Place one of the rolled dice on an operable car. That will be your movement value for the next part of your turn. Additionally, once per round you may also assign one die to the command board. The command board allows you to call in an Airstrike with your Chopper, use Nitro to boost your movement value, Drift to pass through other cars or wrecks safely, or Repair to remove damage tokens from cars.


Your car must move the full amount shown on your movement die, by moving through any of the 3 spaces in the car’s front arc. If a car enters a space with a Hazard Token, you immediately flip the token and resolve it.

Whenever a car takes damage, it immediately loses its additional moves. If a car moves into a space with a wreck or another car, it Slams. Place the moving car on top of the car currently in that space, and then resolve the Slam using the Slam Die and Direction Die. This tells you whether the top or bottom car is going to move, and in what direction. This can result in other Slams occurring.


You can shoot a car in the front arc of your car or chopper. To shoot, roll the Shooting Die. If the size show on that die matches the size of the car you’re shooting at, then the owner of the damaged car draws and resolves a Damage Token.

Moving Off the Front of the Board

When a car moves off of the front of the Lead Road Tile, as long as it wasn’t the Final Tile, then the following happens:

  • All cars still on the Rear Tile are eliminated.
  • All hazard tokens on the Rear Tile are removed.
  • The Rear Tile is taken from table, its side is flipped, and it is placed on the bottom of the Road Tile draw pile.
  • The Middle and Lead tiles are slid backwards. A new tile is drawn from the Road Tile draw pile, and placed to the right of those two tiles, becoming the new Lead Road Tile.
  • Place random facedown Hazard Tiles on all of the Hazard Locations on the new tile.
  • The car that went off the board continues on the new tile with any remaining moves.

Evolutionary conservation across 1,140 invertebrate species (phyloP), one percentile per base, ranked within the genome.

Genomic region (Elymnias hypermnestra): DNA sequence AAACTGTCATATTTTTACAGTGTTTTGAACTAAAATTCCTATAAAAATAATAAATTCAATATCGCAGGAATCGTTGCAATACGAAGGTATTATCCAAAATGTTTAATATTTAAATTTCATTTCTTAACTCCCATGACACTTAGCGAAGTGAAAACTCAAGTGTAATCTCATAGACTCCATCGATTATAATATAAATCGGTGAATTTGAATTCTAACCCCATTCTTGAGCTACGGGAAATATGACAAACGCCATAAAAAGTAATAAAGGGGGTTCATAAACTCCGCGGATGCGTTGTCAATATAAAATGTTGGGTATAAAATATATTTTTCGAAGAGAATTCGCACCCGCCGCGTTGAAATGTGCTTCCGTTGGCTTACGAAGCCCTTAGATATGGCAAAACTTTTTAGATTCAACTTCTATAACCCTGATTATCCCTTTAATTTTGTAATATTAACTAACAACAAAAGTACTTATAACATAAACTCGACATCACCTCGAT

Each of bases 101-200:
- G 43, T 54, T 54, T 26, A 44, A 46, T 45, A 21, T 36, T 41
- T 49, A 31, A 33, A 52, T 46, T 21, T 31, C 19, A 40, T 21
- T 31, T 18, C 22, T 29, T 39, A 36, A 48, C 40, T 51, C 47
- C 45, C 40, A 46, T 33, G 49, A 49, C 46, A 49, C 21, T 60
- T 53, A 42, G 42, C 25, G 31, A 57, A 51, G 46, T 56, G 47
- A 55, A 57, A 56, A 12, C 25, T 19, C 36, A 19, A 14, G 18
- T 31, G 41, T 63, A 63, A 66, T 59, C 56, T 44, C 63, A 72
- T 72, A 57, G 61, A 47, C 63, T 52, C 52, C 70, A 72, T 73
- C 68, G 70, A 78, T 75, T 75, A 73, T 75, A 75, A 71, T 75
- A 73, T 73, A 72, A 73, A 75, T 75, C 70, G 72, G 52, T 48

If the player moves off of the Final Tile, then the game is over. The Final Tile is determined based on the number of players.

Game End

A game of Thunder Road: Vendetta ends either when a player moves one of their cars off the Final Tile, or when only one player has an operable car.

I was the owner of that blue car, and yes, that was the final tile…I won! Image by Paul Benson.

Why Check Out Thunder Road: Vendetta

A quick disclaimer: I never played the original Thunder Road. So, no journeys down nostalgia road here…my opinion is based solely on playing through this current version of the 80’s game. Though, undoubtedly viewed through the lens of my longtime love for The Road Warrior and playing video games like Twisted Metal.

Here’s that opinion: I had a blast playing Thunder Road: Vendetta. While it’s always fun to shoot at another player’s car, it’s even more fun to slam into them, even if sometimes that move can backfire and result in your own car getting damaged or even wrecked. There’s something so satisfying when your opponent’s car careens off onto a hazard, which then sends their car slamming into another opponent’s car, which then smashes that opponent’s car into the side of a mountain. The sheer automotive carnage that takes place in this game will bring smiles to everyone’s faces.